To the Boomers Who Smoked in Their Younger Years, You Need to Know This About Lung Cancer Screening
By Joy Stephenson-Laws, JD, Founder
According to recent data from the Centers for Disease Control and Prevention (CDC), more people in the United States die from lung cancer compared to any other type of cancer. This is accurate for both men and women.
If you are a former smoker, I’m proud of you. For us non-smokers, it is easy to forget how addictive and powerful nicotine is.
“The nicotine in any tobacco product readily absorbs into the blood when a person uses it. Upon entering the blood, nicotine immediately stimulates the adrenal glands to release the hormone epinephrine (adrenaline). Epinephrine stimulates the central nervous system and increases blood pressure, breathing, and heart rate,” according to the National Institute on Drug Abuse.
“As with drugs such as cocaine and heroin, nicotine activates the brain’s reward circuits and also increases levels of the chemical messenger dopamine, which reinforces rewarding behaviors. Studies suggest that other chemicals in tobacco smoke, such as acetaldehyde, may enhance nicotine’s effects on the brain.”
(pH must-read - Here’s How You Can Be Proactive About Nicotine Withdrawals)
This may be one of the reasons why it takes some people decades to quit smoking even though it is widely known that smoking may cause lung cancer and even other types of cancer, including mouth, esophagus, throat, bladder, liver, kidney and more.You are not alone.
Dianne McAnelly, who looks to be around Boomer age (between 59 to 77 years of age), started smoking in 1962. She smoked on average two packs a day for 60 years before finally quitting with the help of a smoking cessation program. Although McAnelly’s story is definitely on the extreme side, her story is very relatable to Boomers. Many Boomers started smoking in their early teens, because the potential health consequences of smoking cigarettes were not instilled.
(pH must-read - It’s Time to Increase Your Lung Cancer IQ)
You may be a Boomer who no longer smokes (and hasn’t for years), but you still may be eligible for lung cancer screening. Recently, the American Cancer Society (ACS) updated their screening guideline for lung cancer.
“The new guideline recommends yearly screening for lung cancer for people aged 50 to 80 years old who smoke or formerly smoked and have a 20-year or greater pack-year history,” according to a recent Medical Xpress report discussing the ACS’s new guidelines.
"Recent studies have shown extending the screening age for persons who smoke and formerly smoked, eliminating the 'years since quitting' requirement and lowering the pack per year recommendation could make a real difference in saving lives," said Dr. Robert Smith, lead author of the lung cancer screening guideline report, who was referenced in the Medical Xpress report.
The previous guideline had a more restrictive age range (55 to 74 years), however, widening that range (50 to 80 years) can potentially save a lot of lives through early detection. Also reducing the pack-year history to 20-year or greater from 30-year or greater could save lots of lives. As mentioned, eliminating the years since quitting is also key.This is important for a number of reasons.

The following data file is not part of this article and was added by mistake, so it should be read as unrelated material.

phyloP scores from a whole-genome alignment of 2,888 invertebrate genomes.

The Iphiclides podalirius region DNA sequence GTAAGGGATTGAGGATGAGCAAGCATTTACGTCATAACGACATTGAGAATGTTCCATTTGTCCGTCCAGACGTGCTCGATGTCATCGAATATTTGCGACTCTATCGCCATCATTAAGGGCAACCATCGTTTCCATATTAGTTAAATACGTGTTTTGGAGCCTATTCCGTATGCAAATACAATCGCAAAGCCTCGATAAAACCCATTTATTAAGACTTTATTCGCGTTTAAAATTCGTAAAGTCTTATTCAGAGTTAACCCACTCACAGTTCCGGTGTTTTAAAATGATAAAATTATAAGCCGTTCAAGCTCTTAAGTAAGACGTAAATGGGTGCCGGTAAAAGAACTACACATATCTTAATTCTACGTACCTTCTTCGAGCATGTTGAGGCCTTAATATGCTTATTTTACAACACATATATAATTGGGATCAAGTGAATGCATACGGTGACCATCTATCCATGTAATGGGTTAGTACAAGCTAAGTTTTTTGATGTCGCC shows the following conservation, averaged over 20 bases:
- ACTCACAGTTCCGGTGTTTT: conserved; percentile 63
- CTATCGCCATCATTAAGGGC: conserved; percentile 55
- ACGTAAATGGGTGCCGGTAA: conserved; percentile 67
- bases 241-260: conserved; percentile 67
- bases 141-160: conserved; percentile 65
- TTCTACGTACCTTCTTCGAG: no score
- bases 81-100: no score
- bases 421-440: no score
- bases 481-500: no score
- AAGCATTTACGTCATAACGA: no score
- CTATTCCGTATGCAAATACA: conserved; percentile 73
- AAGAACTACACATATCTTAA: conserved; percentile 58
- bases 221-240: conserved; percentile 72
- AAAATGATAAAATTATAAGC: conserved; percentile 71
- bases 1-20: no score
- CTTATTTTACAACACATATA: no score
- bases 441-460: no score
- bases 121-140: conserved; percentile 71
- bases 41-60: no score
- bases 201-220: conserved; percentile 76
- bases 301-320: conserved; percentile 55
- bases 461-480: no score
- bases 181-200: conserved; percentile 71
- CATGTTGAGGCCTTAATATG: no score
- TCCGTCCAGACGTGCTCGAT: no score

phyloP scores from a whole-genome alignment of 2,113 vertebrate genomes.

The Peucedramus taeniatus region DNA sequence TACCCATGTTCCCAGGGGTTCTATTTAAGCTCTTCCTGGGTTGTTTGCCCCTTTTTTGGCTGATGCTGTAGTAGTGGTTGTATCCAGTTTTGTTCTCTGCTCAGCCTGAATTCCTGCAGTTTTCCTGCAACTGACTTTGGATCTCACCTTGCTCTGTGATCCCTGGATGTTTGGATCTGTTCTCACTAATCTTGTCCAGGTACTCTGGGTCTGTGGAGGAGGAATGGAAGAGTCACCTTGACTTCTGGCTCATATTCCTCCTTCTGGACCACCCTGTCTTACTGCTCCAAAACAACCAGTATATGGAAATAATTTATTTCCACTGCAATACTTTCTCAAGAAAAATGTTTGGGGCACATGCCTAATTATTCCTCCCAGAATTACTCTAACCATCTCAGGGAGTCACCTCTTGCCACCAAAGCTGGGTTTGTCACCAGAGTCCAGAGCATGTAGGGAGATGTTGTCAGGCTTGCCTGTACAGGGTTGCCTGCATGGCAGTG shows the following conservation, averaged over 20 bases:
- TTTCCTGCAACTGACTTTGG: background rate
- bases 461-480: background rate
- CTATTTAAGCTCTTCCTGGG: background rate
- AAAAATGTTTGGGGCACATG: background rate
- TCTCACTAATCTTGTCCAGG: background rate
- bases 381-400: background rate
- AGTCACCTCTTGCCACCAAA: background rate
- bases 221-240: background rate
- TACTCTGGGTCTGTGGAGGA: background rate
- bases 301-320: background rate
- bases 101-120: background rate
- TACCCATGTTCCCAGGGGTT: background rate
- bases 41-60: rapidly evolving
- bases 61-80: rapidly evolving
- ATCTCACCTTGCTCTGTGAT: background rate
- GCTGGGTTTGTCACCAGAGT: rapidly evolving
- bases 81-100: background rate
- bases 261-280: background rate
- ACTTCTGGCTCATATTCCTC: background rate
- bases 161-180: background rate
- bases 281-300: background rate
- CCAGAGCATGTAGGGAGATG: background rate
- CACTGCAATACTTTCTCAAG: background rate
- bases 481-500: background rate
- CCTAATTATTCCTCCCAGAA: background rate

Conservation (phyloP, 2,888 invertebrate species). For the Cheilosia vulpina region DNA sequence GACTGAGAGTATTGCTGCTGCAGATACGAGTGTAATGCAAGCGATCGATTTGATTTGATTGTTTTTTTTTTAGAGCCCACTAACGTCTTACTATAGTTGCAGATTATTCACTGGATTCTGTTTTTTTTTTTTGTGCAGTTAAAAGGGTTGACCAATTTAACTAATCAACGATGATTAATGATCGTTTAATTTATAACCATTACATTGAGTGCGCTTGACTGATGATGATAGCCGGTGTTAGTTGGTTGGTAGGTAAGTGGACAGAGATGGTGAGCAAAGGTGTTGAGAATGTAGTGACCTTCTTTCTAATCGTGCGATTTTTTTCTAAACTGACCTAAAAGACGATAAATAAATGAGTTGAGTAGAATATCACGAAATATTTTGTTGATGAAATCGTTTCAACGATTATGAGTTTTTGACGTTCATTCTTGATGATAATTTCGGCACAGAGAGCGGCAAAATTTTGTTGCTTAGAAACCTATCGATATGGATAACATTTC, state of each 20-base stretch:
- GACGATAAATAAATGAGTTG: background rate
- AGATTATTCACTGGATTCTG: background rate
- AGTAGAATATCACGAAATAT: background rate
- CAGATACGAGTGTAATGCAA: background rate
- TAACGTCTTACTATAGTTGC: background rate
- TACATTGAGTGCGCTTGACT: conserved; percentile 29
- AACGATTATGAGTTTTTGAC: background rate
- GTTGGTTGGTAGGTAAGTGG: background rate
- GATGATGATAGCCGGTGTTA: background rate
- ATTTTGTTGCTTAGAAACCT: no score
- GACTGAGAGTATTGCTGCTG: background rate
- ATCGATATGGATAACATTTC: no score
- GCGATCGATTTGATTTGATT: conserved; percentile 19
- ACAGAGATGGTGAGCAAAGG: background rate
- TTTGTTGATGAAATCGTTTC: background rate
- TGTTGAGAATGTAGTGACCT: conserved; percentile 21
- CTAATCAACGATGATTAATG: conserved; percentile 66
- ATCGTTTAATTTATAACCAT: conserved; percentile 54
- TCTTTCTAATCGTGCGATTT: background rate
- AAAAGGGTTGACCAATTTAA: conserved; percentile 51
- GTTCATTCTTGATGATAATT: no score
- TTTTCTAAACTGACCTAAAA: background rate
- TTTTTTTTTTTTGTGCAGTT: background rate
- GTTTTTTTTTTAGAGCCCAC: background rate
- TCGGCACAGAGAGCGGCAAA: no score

I hope that young people who may read this will never pick up a cigarette or vape if they have not yet. If you are young and do smoke, I hope this motivates you to quit right now. And for those who were smokers in their past lives, it does not mean that the effects of smoking will not catch up with you. The good news is that you have the opportunity to be proactive by talking to your doctor about lung cancer screening. If you think you may be eligible, make it your goal to look into this in early 2024 or sooner!
If you are someone who smokes and is having a hard time quitting, I highly recommend reading the previous pH blog - Quit Smoking Through Nutrition and Exercise.
Please do not underestimate what is within your control.
The National Institutes of Health (NIH) says 30-40% of all cancers can be prevented by lifestyle and dietary measures alone. For cancer prevention in general, it is important to get a daily adequate intake of vitamins, minerals and antioxidants, which help reduce the damage from oxidative stress.
We must also try to avoid nutritional deficiencies to be our healthiest selves and help prevent cancer. One way to determine if you have a nutritional deficiency or imbalance is to take a comprehensive nutrient test. If the test determines that you are not nutritionally balanced, a competent healthcare professional can work with you on making the necessary dietary changes and recommend quality supplements if necessary.
Enjoy your healthy life!
Disclaimer: This article is not intended to provide medical advice. Please consult with your doctor or another competent healthcare practitioner to get specific medical advice for your situation.
The pH professional health care team includes recognized experts from a variety of health care and related disciplines, including physicians, attorneys, nutritionists, nurses, and certified fitness instructors. This team also includes the members of the pH Medical Advisory Board, which constantly monitors all pH programs, products, and services. To learn more about the pH Medical Advisory Board, click here.